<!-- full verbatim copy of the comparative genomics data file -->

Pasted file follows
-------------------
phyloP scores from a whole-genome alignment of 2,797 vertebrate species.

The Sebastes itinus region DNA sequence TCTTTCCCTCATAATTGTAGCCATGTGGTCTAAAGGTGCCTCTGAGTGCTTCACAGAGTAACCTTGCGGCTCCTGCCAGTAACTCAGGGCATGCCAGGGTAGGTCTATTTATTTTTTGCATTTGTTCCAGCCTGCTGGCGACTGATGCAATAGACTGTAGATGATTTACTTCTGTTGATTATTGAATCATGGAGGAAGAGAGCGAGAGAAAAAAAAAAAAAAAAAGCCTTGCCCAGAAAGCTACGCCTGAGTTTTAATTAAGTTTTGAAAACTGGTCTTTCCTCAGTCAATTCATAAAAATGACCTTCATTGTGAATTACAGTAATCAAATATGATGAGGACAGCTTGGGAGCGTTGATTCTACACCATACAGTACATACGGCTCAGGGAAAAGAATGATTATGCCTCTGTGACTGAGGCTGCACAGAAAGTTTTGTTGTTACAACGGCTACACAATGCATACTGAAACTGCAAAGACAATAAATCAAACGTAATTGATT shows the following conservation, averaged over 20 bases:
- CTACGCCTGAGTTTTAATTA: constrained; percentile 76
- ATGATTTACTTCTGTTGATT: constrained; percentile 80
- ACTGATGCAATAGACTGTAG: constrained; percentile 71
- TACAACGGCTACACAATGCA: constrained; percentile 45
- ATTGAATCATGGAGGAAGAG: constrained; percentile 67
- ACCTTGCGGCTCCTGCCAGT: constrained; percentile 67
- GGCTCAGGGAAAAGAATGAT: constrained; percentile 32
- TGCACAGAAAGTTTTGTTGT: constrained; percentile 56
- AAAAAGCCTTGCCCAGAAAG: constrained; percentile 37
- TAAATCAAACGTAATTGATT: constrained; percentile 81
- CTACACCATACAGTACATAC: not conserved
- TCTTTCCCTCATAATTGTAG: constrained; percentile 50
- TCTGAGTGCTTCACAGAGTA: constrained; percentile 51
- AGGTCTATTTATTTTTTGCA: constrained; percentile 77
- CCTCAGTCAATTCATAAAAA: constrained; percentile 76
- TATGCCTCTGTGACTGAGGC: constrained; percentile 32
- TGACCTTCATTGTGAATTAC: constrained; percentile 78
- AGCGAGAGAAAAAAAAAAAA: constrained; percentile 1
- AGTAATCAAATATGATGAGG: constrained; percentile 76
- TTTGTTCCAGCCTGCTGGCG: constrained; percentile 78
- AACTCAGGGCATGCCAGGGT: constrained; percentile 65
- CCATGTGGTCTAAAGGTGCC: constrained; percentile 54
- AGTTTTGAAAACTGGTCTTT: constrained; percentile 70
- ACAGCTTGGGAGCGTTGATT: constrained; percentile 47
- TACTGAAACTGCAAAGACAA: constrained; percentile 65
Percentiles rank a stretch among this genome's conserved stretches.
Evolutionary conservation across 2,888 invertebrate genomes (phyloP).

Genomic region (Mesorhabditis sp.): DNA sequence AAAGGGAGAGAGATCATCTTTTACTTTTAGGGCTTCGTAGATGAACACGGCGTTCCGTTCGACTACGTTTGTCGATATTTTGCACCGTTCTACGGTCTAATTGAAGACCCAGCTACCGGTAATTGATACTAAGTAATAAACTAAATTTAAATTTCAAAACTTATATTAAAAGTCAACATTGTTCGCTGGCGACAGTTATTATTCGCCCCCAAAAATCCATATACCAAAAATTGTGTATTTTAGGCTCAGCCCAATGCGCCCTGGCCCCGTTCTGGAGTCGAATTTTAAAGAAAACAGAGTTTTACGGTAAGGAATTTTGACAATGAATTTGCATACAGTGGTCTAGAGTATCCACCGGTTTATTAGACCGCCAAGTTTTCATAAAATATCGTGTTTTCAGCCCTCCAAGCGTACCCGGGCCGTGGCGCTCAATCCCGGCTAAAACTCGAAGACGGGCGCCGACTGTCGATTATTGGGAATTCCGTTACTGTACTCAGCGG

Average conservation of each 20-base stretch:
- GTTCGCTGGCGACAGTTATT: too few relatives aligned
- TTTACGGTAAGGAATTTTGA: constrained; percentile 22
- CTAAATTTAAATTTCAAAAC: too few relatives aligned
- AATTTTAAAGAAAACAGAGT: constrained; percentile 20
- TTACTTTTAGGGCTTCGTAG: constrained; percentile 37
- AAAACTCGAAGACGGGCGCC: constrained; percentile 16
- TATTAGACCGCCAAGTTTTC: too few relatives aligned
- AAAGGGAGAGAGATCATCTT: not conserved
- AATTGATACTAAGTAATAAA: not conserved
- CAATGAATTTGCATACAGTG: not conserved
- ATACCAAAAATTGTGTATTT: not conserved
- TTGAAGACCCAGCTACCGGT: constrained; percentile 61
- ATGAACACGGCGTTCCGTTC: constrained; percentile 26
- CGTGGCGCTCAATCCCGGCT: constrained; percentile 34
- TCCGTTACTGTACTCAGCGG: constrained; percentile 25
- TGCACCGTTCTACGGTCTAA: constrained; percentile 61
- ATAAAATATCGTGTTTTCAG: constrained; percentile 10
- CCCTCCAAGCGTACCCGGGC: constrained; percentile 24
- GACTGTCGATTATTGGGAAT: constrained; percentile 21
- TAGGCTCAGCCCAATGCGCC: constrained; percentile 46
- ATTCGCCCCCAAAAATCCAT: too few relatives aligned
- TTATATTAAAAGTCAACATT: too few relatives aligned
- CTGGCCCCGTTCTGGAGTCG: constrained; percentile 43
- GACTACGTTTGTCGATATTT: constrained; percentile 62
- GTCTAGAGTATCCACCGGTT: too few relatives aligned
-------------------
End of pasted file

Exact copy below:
phyloP scores from a whole-genome alignment of 2,797 vertebrate species.

The Sebastes itinus region DNA sequence TCTTTCCCTCATAATTGTAGCCATGTGGTCTAAAGGTGCCTCTGAGTGCTTCACAGAGTAACCTTGCGGCTCCTGCCAGTAACTCAGGGCATGCCAGGGTAGGTCTATTTATTTTTTGCATTTGTTCCAGCCTGCTGGCGACTGATGCAATAGACTGTAGATGATTTACTTCTGTTGATTATTGAATCATGGAGGAAGAGAGCGAGAGAAAAAAAAAAAAAAAAAGCCTTGCCCAGAAAGCTACGCCTGAGTTTTAATTAAGTTTTGAAAACTGGTCTTTCCTCAGTCAATTCATAAAAATGACCTTCATTGTGAATTACAGTAATCAAATATGATGAGGACAGCTTGGGAGCGTTGATTCTACACCATACAGTACATACGGCTCAGGGAAAAGAATGATTATGCCTCTGTGACTGAGGCTGCACAGAAAGTTTTGTTGTTACAACGGCTACACAATGCATACTGAAACTGCAAAGACAATAAATCAAACGTAATTGATT shows the following conservation, averaged over 20 bases:
- CTACGCCTGAGTTTTAATTA: constrained; percentile 76
- ATGATTTACTTCTGTTGATT: constrained; percentile 80
- ACTGATGCAATAGACTGTAG: constrained; percentile 71
- TACAACGGCTACACAATGCA: constrained; percentile 45
- ATTGAATCATGGAGGAAGAG: constrained; percentile 67
- ACCTTGCGGCTCCTGCCAGT: constrained; percentile 67
- GGCTCAGGGAAAAGAATGAT: constrained; percentile 32
- TGCACAGAAAGTTTTGTTGT: constrained; percentile 56
- AAAAAGCCTTGCCCAGAAAG: constrained; percentile 37
- TAAATCAAACGTAATTGATT: constrained; percentile 81
- CTACACCATACAGTACATAC: not conserved
- TCTTTCCCTCATAATTGTAG: constrained; percentile 50
- TCTGAGTGCTTCACAGAGTA: constrained; percentile 51
- AGGTCTATTTATTTTTTGCA: constrained; percentile 77
- CCTCAGTCAATTCATAAAAA: constrained; percentile 76
- TATGCCTCTGTGACTGAGGC: constrained; percentile 32
- TGACCTTCATTGTGAATTAC: constrained; percentile 78
- AGCGAGAGAAAAAAAAAAAA: constrained; percentile 1
- AGTAATCAAATATGATGAGG: constrained; percentile 76
- TTTGTTCCAGCCTGCTGGCG: constrained; percentile 78
- AACTCAGGGCATGCCAGGGT: constrained; percentile 65
- CCATGTGGTCTAAAGGTGCC: constrained; percentile 54
- AGTTTTGAAAACTGGTCTTT: constrained; percentile 70
- ACAGCTTGGGAGCGTTGATT: constrained; percentile 47
- TACTGAAACTGCAAAGACAA: constrained; percentile 65
Percentiles rank a stretch among this genome's conserved stretches.
Evolutionary conservation across 2,888 invertebrate genomes (phyloP).

Genomic region (Mesorhabditis sp.): DNA sequence AAAGGGAGAGAGATCATCTTTTACTTTTAGGGCTTCGTAGATGAACACGGCGTTCCGTTCGACTACGTTTGTCGATATTTTGCACCGTTCTACGGTCTAATTGAAGACCCAGCTACCGGTAATTGATACTAAGTAATAAACTAAATTTAAATTTCAAAACTTATATTAAAAGTCAACATTGTTCGCTGGCGACAGTTATTATTCGCCCCCAAAAATCCATATACCAAAAATTGTGTATTTTAGGCTCAGCCCAATGCGCCCTGGCCCCGTTCTGGAGTCGAATTTTAAAGAAAACAGAGTTTTACGGTAAGGAATTTTGACAATGAATTTGCATACAGTGGTCTAGAGTATCCACCGGTTTATTAGACCGCCAAGTTTTCATAAAATATCGTGTTTTCAGCCCTCCAAGCGTACCCGGGCCGTGGCGCTCAATCCCGGCTAAAACTCGAAGACGGGCGCCGACTGTCGATTATTGGGAATTCCGTTACTGTACTCAGCGG

Average conservation of each 20-base stretch:
- GTTCGCTGGCGACAGTTATT: too few relatives aligned
- TTTACGGTAAGGAATTTTGA: constrained; percentile 22
- CTAAATTTAAATTTCAAAAC: too few relatives aligned
- AATTTTAAAGAAAACAGAGT: constrained; percentile 20
- TTACTTTTAGGGCTTCGTAG: constrained; percentile 37
- AAAACTCGAAGACGGGCGCC: constrained; percentile 16
- TATTAGACCGCCAAGTTTTC: too few relatives aligned
- AAAGGGAGAGAGATCATCTT: not conserved
- AATTGATACTAAGTAATAAA: not conserved
- CAATGAATTTGCATACAGTG: not conserved
- ATACCAAAAATTGTGTATTT: not conserved
- TTGAAGACCCAGCTACCGGT: constrained; percentile 61
- ATGAACACGGCGTTCCGTTC: constrained; percentile 26
- CGTGGCGCTCAATCCCGGCT: constrained; percentile 34
- TCCGTTACTGTACTCAGCGG: constrained; percentile 25
- TGCACCGTTCTACGGTCTAA: constrained; percentile 61
- ATAAAATATCGTGTTTTCAG: constrained; percentile 10
- CCCTCCAAGCGTACCCGGGC: constrained; percentile 24
- GACTGTCGATTATTGGGAAT: constrained; percentile 21
- TAGGCTCAGCCCAATGCGCC: constrained; percentile 46
- ATTCGCCCCCAAAAATCCAT: too few relatives aligned
- TTATATTAAAAGTCAACATT: too few relatives aligned
- CTGGCCCCGTTCTGGAGTCG: constrained; percentile 43
- GACTACGTTTGTCGATATTT: constrained; percentile 62
- GTCTAGAGTATCCACCGGTT: too few relatives aligned